13 July 2021
13 July 2021
The European Centre for Press and Media Freedom (ECMPF) is saddened by the death of Georgian TV camera operator Alexandr Lashkarava. Last week, far-right assailants severely beat him while he was covering attacks on LGBTQI+ activists in Tbilisi. A few days later, on 10 July, he was found dead at his home by his mother. We are dismayed by the lack of police protection for the participants in the planned Pride event and the journalists and media workers who covered it. The inciting and dismissive statements by Prime Minister Garibashvili, who on 12 July lashed out at the LGBTQI+ activists who had planned a Pride event, are wholly unacceptable. We urge the Georgian government to abide by their obligations under international human rights law and standards and protect protesters and the safety of journalists and media workers. We call on the Prosecutor’s office of Georgia to swiftly establish whether the injuries he sustained on 5 July caused the death of Alexandr Lashkarava. Any links with his profession should be thoroughly investigated, and those responsible for his death must be held accountable.
On the 5th of July, anti-LGBTQI+ groups protesting against the planned Pride march in Tbilisi, Georgia, violently invaded the organisers’ offices. Due to safety reasons, the rally was cancelled later that day. Alexandr Lashkarava was one of the more than fifty journalists and media workers physically attacked by the anti-LGBTQI+ groups while carrying out their journalistic work at the event. Later on, the journalists reported to the RFE/RL that there were not enough police enforcements specifically mobilised to protect media workers against aggressors.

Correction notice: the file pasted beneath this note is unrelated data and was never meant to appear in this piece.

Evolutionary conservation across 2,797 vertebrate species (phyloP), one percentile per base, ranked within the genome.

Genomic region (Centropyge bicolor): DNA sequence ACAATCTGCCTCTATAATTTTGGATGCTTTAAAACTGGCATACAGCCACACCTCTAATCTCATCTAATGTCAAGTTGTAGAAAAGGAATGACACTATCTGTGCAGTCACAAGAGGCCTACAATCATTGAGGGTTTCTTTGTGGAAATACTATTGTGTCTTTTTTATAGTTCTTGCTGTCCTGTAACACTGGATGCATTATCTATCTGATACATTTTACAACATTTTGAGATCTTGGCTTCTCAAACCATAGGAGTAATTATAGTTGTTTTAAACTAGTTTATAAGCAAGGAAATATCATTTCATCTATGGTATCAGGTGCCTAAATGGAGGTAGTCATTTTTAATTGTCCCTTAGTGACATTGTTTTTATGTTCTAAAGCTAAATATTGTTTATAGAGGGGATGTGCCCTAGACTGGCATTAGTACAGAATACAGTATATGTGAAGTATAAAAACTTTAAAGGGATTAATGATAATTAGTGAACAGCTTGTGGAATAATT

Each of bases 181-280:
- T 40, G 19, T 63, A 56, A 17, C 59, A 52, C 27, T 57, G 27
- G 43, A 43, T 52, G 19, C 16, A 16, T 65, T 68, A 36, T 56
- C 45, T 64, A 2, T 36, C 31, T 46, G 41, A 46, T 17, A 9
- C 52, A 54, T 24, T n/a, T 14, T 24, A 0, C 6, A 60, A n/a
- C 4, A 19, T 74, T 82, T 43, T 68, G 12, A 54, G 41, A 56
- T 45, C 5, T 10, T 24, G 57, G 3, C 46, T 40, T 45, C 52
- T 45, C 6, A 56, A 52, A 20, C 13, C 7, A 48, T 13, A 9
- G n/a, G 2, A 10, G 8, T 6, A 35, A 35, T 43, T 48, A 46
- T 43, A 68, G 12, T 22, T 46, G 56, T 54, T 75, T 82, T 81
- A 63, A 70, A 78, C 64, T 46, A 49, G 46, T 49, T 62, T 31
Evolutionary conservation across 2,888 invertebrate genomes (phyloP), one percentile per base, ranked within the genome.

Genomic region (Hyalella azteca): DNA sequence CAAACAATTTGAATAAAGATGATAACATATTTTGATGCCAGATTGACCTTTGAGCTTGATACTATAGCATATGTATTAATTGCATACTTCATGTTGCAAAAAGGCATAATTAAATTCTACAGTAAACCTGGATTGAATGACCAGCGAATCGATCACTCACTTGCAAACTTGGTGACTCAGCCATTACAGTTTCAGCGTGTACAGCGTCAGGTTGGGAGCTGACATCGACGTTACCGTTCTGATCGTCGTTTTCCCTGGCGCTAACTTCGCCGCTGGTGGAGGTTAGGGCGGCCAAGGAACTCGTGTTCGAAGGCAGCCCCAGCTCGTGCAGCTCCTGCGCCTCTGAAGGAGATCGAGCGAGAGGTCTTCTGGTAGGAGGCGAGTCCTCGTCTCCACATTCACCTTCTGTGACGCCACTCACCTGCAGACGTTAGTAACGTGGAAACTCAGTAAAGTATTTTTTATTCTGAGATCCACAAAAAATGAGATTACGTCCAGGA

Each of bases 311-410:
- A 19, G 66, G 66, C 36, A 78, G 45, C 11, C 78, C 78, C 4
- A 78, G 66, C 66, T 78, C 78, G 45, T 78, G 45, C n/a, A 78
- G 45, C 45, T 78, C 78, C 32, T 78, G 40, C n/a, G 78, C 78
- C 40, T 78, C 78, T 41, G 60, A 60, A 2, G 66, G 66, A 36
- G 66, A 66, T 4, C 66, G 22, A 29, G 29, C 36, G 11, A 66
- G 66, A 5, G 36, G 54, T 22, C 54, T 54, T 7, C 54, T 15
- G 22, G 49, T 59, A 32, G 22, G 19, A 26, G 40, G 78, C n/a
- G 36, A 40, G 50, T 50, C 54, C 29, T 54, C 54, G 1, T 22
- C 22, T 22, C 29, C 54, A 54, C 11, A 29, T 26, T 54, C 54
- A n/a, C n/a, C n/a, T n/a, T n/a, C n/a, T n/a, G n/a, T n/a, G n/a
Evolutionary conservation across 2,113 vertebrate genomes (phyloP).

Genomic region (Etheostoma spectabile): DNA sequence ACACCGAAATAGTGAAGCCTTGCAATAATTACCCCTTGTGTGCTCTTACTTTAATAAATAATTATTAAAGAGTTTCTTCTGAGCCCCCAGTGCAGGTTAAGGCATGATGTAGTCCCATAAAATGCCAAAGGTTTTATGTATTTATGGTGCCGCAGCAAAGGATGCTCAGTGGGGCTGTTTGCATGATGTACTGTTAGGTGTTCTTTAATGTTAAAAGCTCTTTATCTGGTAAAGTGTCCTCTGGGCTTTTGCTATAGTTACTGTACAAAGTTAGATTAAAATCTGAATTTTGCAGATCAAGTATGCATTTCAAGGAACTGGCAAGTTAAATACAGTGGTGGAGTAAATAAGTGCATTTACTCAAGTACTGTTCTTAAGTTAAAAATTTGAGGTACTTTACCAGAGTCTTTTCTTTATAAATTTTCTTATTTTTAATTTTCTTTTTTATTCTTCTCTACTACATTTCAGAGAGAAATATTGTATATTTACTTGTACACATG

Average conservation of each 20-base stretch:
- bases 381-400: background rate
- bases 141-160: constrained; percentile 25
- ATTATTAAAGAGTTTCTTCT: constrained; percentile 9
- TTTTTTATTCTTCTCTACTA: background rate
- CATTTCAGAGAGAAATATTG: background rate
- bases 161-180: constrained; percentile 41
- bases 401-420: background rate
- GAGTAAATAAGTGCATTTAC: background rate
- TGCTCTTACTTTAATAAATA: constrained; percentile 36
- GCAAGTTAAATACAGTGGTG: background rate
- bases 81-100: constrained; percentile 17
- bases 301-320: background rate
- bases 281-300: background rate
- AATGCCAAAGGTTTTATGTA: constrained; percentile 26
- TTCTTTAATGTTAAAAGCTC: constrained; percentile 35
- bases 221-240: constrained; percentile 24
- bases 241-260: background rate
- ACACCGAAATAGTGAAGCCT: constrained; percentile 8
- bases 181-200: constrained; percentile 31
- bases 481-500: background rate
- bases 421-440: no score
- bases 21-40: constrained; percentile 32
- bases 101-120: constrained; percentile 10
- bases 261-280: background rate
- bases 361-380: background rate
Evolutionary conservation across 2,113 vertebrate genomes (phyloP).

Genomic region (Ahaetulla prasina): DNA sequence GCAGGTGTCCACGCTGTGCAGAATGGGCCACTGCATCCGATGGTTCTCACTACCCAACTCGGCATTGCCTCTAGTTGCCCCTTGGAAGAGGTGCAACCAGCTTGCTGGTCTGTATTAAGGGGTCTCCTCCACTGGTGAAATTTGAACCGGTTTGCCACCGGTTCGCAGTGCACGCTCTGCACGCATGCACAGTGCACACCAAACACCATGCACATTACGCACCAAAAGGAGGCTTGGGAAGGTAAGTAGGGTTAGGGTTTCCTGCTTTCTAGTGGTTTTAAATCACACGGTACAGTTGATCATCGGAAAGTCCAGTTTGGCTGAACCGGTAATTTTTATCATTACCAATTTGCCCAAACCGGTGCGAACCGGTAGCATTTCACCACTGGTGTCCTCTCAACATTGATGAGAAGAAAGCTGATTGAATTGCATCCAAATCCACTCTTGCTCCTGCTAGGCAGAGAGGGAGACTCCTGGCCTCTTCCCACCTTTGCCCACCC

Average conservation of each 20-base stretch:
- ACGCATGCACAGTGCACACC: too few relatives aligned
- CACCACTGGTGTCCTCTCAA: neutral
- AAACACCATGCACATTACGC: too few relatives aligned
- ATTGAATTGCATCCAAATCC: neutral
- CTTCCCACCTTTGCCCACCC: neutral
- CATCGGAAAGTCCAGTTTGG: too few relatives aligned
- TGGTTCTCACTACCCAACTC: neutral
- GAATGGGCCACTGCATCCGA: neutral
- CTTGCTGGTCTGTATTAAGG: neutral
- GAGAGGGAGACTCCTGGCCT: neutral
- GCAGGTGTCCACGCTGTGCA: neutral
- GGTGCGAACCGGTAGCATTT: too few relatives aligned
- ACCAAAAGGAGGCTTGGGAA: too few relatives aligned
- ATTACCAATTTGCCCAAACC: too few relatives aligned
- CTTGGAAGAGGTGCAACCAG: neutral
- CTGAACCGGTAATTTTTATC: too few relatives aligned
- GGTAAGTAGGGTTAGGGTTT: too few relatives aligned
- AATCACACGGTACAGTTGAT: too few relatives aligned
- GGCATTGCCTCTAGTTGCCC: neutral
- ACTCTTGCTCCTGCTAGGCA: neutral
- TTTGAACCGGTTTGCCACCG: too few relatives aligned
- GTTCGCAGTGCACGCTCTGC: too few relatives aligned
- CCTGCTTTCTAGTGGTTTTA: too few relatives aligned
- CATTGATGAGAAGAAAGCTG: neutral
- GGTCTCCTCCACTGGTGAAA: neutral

As a state party to the European Convention on Human Rights, Georgia must protect the right to freedom of expression guaranteed under Article 10 of the Convention. Interference in journalistic activities either by State or non-State actors constitutes a threat to a democratic society characterised by pluralism and broadmindedness, in which there is a place for robust public debate and to impart and receive information freely. As set out in the Council of Europe’s Recommendation on the Protection of Journalism and Safety of Journalists and Other Media Actors (CM/Rec(2016)4), State authorities must establish adequate preventative mechanisms for foreseeable immediate risks to journalists’ life and physical integrity. States must take the specific nature of journalistic work into account at a public demonstration and provide effective safeguards. Everyone involved in killings, attacks on, and ill-treatment of journalists and other media actors must be brought to justice. In this regard, States must provide independent, impartial, and prompt remedies to punish those responsible.
We urge the Georgian government to take all necessary steps to investigate and prosecute those responsible for the death of Alexandr Lashkarava, ensure that the right to protest is realised and that journalists’ and media workers’ safety is guaranteed, in line with its obligations under international human rights law and standards. The ECPMF stands in solidarity with Mr Lashkarava’s family and friends, his colleagues and the activists who suffered violence during the cancelled Pride event and the citizens of Georgia who have taken to the streets since then to protest the failures of the authorities in this regard.
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The European Centre for Press and Media Freedom (ECMPF) is saddened by the death of Georgian TV camera operator Alexandr Lashkarava. Last week, far-right assailants severely beat him while he was covering attacks on LGBTQI+ activists in Tbilisi. A few days later, on 10 July, he was found dead at his home by his mother.READ MORE
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